Margaret Ridgeway asked:
In a recent blog you dealt with student engagement. I have a related question that came up as I was teaching summer remediation. I teach in a small rural high school in Louisiana where I see many students are disengaged in the classroom. During summer school, however, I also discovered some students are similarly disengaged with state mandated tests. Unfortunately, poor performance on tests for these students is not so much a measure of their abilities but more a symptom of their disengagement. Some see no reason to do well on them and do not even bother to try. What are some strategies for getting these students engaged in the process and helping them see that this is a required building block for creating a successful future?
Since I've previously posted a number of posts on student engagement, I had written that I'd like to focus on the standardized test portion of Margaret's question. It is that time of the year, after all.
I also made a slight change to Margaret's question, and turned into this one:
How can we encourage more student engagement in taking high-stakes standardized tests and, if we can, should we?
I'm no fan of high-stakes standardized tests (see The Best Posts On How To Prepare For Standardized Tests (And Why They're Bad) ). In fact, Professors David C. Berliner and Yong Zhao offered their thoughts on this topic at a previous post here, Standardized Test Critiques & Potential Alternatives.
However, as I previously commented in my post on how to best prepare for teaching the Common Core to our students, one of the key lessons I learned in my nineteen year community organizing career was that, though we should always recognize the tension inherent in "the world as we'd like it to be" and "the world as it is," living in the former seldom leads to success in the latter.
That belief doesn't preclude me from organizing for more effective student learning assessments (see The Best Articles Describing Alternatives To High-Stakes Testing). But it does push me to explore creative, ethical, and effective ways to help my students become more engaged in the standardized tests they have to take now.
In fact, I have an entire chapter in my new book, Self-Driven Learning, devoted to the topic. Research has shown that at least 15 percent, and possibly as much as 30 percent, of a test taker's success could depend on his or her motivation. Middleweb has reprinted a portion of that chapter where I highlight practical suggestions on how to help students enhance their motivation through developing a "success mindset" and social capital on testing days, as well as by acknowledging test anxiety and providing refreshments. Instead of repeating it all here, though, I'd encourage you to read it at their site.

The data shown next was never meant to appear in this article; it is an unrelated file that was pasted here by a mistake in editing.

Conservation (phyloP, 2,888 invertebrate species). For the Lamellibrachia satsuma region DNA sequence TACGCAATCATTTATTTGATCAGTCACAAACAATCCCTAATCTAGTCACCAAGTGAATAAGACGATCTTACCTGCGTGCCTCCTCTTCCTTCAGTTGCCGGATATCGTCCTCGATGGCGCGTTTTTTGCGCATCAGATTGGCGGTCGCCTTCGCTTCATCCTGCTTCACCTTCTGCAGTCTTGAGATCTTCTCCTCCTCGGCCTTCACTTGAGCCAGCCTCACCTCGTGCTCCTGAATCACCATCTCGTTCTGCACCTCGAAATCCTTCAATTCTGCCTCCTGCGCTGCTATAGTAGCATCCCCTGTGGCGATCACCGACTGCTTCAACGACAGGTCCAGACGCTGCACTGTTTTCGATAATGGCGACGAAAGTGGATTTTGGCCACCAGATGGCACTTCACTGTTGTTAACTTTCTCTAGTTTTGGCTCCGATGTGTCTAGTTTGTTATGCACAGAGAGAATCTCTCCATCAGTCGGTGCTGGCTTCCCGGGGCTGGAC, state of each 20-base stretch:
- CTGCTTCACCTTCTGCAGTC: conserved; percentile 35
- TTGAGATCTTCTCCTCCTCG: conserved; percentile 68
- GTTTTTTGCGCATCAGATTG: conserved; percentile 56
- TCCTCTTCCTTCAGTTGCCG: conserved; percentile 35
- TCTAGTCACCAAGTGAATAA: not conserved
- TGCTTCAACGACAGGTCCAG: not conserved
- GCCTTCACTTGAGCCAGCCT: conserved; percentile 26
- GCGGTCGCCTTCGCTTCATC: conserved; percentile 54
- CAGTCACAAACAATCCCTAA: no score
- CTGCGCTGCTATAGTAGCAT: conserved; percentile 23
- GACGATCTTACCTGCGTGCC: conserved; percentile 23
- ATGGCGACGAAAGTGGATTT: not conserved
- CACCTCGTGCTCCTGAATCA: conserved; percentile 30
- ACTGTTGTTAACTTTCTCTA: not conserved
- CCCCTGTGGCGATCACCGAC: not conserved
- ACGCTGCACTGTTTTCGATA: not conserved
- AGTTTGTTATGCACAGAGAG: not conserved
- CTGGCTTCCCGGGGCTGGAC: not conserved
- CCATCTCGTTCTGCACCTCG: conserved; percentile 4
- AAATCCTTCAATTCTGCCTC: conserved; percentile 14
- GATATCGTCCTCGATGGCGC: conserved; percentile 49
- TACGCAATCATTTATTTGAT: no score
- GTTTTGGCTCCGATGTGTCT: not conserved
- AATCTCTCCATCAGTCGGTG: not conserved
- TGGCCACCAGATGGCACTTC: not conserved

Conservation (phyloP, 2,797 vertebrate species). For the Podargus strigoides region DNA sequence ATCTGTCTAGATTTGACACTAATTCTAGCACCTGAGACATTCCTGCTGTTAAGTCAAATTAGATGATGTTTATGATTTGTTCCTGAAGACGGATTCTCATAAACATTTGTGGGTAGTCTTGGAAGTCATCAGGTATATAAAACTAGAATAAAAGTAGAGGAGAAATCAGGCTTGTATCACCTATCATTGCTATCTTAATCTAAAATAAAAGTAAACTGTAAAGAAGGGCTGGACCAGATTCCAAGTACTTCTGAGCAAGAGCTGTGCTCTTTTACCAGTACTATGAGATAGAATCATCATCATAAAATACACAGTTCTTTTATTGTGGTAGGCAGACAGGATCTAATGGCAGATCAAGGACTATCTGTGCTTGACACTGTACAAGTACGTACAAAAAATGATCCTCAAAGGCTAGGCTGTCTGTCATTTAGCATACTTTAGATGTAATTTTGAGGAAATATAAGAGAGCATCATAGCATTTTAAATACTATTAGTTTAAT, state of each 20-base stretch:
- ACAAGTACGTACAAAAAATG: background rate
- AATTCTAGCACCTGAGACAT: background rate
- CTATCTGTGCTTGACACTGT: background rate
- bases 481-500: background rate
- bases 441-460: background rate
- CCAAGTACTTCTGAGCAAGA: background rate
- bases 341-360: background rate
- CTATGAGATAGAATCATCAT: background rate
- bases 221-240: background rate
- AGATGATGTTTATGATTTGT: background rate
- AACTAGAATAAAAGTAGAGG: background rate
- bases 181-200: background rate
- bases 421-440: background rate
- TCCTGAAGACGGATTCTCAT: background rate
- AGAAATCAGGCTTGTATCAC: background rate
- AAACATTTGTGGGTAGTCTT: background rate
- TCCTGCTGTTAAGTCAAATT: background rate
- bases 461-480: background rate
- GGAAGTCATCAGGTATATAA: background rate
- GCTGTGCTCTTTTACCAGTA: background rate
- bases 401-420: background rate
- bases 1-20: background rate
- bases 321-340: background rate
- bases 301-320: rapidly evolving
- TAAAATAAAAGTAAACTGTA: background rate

Three author/educators, Michael Opitz, Michael Ford and Bryan Harris, have agreed to share their own responses to Margaret's question, and readers have left comments, too.
Response From Michael Opitz and Michael Ford
Michael Opitz is professor emeritus of reading education from the University of Northern Colorado, literacy consultant, and author of numerous books, articles, and reading programs. Michael Ford is a professor of reading in the College of Education and Human Services at the University of Wisconsin Oshkosh. Their forthcoming ASCD book is titled, What if They Don't Want To: Helping Students Rediscover the Joy of Learning:
In our close examination of research and the consensus of expert opinion in the affective dimensions of joyful learning in classrooms, we have discovered a basic formula to consider in looking at issues of engagement. Engagement usually occurs when three key conditions are present.
1. Learners have to feel that the task in front of them is within their reach or what some would call a sense of self-efficacy.
2. Learners have to value the outcome from the task.
3. The task has to be completed in an environment in which learners feel safe.
If any one of these conditions is not present, engagement drops. So if your students have the ability to be successful with the state-mandated exams, make sure they are reminded verbally and through preparation activities that these are tasks at which they can succeed. If you believe you are creating a safe atmosphere in which to take the tests, then address more directly the stress, anxiety, and pressure students may bring to these situations, in spite of what you are doing. This may be especially true if negative consequences are the primary vehicle for motivating students to take the tests.
More times than not, students have very little reason to value the outcomes of state-mandated tests. They don't have much "skin in the game." Unlike self-selected standardized assessments where scholarships, college admission, college credit, or professional licensure might be at stake; these externally-mandated tests provide few benefits to increase individual commitment. Unfortunately, in our review of affective dimensions, experts point out that we have spent very little time discussing how to get students to value tasks such as these. As new assessment consortia embrace more performance-based assessments that actively involve learners in tasks that allow some choice, encourage students to work with peers on topics of greater interest and show what they know -- perhaps levels of engagement will increase.